CASE STUDY – SARAH AND JASMINE
Form the Future’s mentoring programme matches young people at risk of disengaging from education with mentors from the world of work. Building these 1-2-1 relationships can help the students develop confidence and realise their potential. In this case study, we are highlighting the relationship between Sarah Stones (Motivational Specialist at Plain Sailing Motivation) and her mentee, Jasmine.
Jasmine is a Year 10 student at North Cambridge Academy and has just finished the first year of her GCSE’s. Before joining the programme, Jasmine was looking for help with personal motivation and facing her fears. Sarah has spent her career supporting organisations, schools and parents through increasing engagement and motivation. Sarah joined the programme as she enjoys “supporting others to achieve their potential and enabling them to gain more confidence so that they can shine”. Sarah and Jasmine were matched based on the profiles they uploaded on our online system, which considers the mentees’ skill requirements, career aspirations and mentoring needs.
The mentoring relationship can be a challenging one, especially during the first few sessions. Jasmine talks about how the relationship has changed so much from the start. She says how she feels “closer to Sarah now” and that she is much more comfortable talking to her as time has gone on. She describes Sarah as “such a nice person” and how she feels she can open up and speak to her about anything.
We understand how daunting it can be for a young person to interact with someone they have never met on an individual basis. Therefore, we prepare all our mentees by providing training on how to engage with the programme, what they can get out of it and how to effectively communicate with their mentor. Equally, we know how difficult some adults may find engaging with teenagers, so we train all our mentors on how to effectively communicate with young people, provide techniques and materials they can use in their sessions and advise how we work with schools and their safeguarding expectations.
Since the start of the year, Sarah and Jasmine have covered a lot across only 6 hours of contact time. Jasmine says they have worked on her personal statement for her UCAS application, how to improve her self-confidence & how to get a work experience placement. This has led to her successfully securing a volunteering role at a local charity shop on her own. She hopes this will enable her to get a job at a high street clothes retailer in the future, so that she can pursue a career in fashion.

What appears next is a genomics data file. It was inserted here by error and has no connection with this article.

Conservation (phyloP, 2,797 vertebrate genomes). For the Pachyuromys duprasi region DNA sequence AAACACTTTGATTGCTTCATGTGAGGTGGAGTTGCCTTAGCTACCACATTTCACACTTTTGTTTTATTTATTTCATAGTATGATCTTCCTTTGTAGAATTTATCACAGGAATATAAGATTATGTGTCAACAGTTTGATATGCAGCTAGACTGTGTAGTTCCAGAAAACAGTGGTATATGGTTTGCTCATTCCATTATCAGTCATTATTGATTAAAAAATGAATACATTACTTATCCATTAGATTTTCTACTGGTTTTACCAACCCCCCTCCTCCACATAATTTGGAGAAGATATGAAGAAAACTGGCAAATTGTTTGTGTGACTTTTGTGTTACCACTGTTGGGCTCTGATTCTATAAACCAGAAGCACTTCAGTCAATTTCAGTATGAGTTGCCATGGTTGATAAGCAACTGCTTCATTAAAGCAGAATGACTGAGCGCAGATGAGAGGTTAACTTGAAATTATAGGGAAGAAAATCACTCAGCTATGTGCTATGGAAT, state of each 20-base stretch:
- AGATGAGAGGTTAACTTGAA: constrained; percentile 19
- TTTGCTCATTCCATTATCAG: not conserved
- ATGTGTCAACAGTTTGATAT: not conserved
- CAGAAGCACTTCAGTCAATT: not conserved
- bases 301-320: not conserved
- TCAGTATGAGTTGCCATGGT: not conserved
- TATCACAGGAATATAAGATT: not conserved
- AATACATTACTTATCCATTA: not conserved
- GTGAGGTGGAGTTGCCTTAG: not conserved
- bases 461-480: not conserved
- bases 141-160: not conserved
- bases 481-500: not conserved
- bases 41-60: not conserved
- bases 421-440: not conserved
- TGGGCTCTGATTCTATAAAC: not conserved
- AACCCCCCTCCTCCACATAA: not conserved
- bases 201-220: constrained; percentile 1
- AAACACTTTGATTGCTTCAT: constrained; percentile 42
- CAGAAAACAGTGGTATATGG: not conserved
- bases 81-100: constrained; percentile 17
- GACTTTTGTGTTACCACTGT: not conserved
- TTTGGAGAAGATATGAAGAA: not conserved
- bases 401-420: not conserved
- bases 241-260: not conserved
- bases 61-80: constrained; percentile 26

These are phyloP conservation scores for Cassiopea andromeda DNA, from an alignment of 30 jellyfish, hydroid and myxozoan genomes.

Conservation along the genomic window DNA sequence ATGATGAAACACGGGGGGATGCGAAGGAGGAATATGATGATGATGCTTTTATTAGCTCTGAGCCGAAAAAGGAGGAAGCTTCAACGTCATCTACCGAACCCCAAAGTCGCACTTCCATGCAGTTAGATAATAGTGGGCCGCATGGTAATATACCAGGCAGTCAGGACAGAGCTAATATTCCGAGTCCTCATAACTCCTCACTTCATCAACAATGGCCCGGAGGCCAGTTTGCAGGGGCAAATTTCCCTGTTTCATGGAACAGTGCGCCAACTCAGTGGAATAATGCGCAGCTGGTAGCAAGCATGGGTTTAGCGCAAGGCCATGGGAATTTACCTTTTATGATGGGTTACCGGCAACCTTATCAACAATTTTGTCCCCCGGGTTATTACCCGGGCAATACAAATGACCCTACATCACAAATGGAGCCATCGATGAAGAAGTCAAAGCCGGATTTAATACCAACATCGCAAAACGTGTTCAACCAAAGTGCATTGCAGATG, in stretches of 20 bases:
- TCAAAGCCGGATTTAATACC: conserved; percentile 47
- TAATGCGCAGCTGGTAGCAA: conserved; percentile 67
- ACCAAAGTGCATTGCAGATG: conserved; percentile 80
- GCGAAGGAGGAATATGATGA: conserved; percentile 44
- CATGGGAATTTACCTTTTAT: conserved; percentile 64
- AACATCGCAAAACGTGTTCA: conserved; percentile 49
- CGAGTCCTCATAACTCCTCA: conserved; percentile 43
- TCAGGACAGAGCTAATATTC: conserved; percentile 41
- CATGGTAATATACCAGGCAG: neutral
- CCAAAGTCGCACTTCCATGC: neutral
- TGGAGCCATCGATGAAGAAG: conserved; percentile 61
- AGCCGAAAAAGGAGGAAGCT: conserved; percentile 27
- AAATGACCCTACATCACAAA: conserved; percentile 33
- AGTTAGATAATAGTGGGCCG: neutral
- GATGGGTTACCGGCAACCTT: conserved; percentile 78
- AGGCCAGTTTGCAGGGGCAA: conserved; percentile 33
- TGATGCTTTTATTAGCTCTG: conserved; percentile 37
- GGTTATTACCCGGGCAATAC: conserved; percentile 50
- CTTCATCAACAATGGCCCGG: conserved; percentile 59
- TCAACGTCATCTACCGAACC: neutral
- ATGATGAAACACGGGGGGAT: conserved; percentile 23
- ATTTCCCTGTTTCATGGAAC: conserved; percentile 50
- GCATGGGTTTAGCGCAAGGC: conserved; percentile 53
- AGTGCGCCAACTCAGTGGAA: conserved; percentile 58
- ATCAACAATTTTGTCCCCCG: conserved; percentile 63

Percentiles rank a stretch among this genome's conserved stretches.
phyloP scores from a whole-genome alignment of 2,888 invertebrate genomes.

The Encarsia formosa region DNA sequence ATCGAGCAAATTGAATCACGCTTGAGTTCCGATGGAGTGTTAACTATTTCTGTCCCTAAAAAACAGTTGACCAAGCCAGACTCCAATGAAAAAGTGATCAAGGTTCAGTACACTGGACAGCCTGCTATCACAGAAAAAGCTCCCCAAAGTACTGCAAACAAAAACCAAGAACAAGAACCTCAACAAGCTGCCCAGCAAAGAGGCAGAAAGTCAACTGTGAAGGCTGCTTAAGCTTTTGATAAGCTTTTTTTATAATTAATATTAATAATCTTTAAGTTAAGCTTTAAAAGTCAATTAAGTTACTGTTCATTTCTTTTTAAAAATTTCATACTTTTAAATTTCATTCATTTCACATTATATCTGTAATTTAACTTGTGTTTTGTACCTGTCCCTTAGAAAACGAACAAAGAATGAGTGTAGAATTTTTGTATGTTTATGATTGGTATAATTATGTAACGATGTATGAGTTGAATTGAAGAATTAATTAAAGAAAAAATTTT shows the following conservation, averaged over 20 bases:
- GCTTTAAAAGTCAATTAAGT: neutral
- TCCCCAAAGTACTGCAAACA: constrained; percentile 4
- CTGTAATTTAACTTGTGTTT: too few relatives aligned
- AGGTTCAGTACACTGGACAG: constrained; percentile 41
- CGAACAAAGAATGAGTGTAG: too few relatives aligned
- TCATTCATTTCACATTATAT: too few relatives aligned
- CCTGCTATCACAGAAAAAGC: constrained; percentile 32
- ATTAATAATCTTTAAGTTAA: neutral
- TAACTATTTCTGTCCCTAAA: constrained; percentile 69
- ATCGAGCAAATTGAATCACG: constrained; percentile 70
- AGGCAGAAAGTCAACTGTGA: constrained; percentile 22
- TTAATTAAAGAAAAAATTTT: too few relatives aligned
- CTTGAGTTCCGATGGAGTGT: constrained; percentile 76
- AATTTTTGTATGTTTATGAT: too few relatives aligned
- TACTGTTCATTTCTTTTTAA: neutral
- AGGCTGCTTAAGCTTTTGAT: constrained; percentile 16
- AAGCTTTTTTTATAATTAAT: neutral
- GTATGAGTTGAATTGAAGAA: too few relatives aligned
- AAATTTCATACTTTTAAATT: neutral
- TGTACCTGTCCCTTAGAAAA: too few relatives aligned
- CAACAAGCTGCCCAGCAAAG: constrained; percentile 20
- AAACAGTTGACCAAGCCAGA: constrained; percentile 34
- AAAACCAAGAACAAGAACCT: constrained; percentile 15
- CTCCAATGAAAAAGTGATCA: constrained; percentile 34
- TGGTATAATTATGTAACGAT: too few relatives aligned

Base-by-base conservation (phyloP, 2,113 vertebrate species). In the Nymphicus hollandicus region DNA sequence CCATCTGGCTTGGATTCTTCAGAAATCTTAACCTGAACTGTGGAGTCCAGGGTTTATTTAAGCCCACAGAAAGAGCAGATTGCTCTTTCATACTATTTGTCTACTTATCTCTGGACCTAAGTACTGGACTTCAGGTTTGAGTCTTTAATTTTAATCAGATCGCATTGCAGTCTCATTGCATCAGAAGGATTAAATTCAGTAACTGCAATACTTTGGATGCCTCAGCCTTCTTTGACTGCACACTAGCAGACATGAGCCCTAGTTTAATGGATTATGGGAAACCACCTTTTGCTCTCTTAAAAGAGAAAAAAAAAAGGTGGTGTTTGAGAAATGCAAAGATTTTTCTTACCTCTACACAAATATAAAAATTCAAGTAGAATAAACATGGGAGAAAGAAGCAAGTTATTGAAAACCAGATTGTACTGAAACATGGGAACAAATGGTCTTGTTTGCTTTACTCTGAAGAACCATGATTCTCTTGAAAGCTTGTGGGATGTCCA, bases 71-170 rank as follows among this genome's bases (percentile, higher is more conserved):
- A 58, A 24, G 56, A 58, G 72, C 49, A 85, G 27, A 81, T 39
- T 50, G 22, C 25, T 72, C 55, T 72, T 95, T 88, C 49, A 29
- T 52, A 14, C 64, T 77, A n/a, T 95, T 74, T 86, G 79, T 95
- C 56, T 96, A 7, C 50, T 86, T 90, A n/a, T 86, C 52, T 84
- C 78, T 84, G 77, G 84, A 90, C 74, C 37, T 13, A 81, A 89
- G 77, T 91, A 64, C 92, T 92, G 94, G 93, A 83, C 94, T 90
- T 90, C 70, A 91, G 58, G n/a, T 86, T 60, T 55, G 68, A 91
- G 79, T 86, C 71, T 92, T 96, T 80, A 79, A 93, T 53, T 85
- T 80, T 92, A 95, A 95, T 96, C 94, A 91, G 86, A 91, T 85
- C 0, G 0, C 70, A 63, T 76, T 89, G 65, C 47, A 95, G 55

This is quite typical of what can be achieved during the programme. The mentees will often want to start with a productive task such as further education applications, CVs, interview techniques etc. As time goes on, the mentor and mentee can begin to move onto bigger picture problems and working together to develop skills or behaviours that benefit the mentee’s everyday life.
Jasmine believes that having a mentor has helped her become more confident and increased her self belief. The highlight of her experience so far has been “meeting someone so nice, a new person”. Many of the young people on our programme do not have exposure to new people in their life, especially not professional adults. Just from attending meetings they are getting invaluable life skills and experiences.
Judging by what has been achieved from their meetings so far, Jasmine will be well set for her GCSE’s and the next steps in her education. To anyone wanting to become a mentor or mentee, take the advice of Jasmine: “Don’t be scared, just be yourself”. If you would like to find out more about our mentoring programme, you can visit this page or contact us at firstname.lastname@example.org.
To find out more about Sarah’s work with schools, colleges, youth development organisations, parents and guardians, and how she supports people to improve self-awareness, relationships and engagement, please visit the Plain Sailing Motivation website.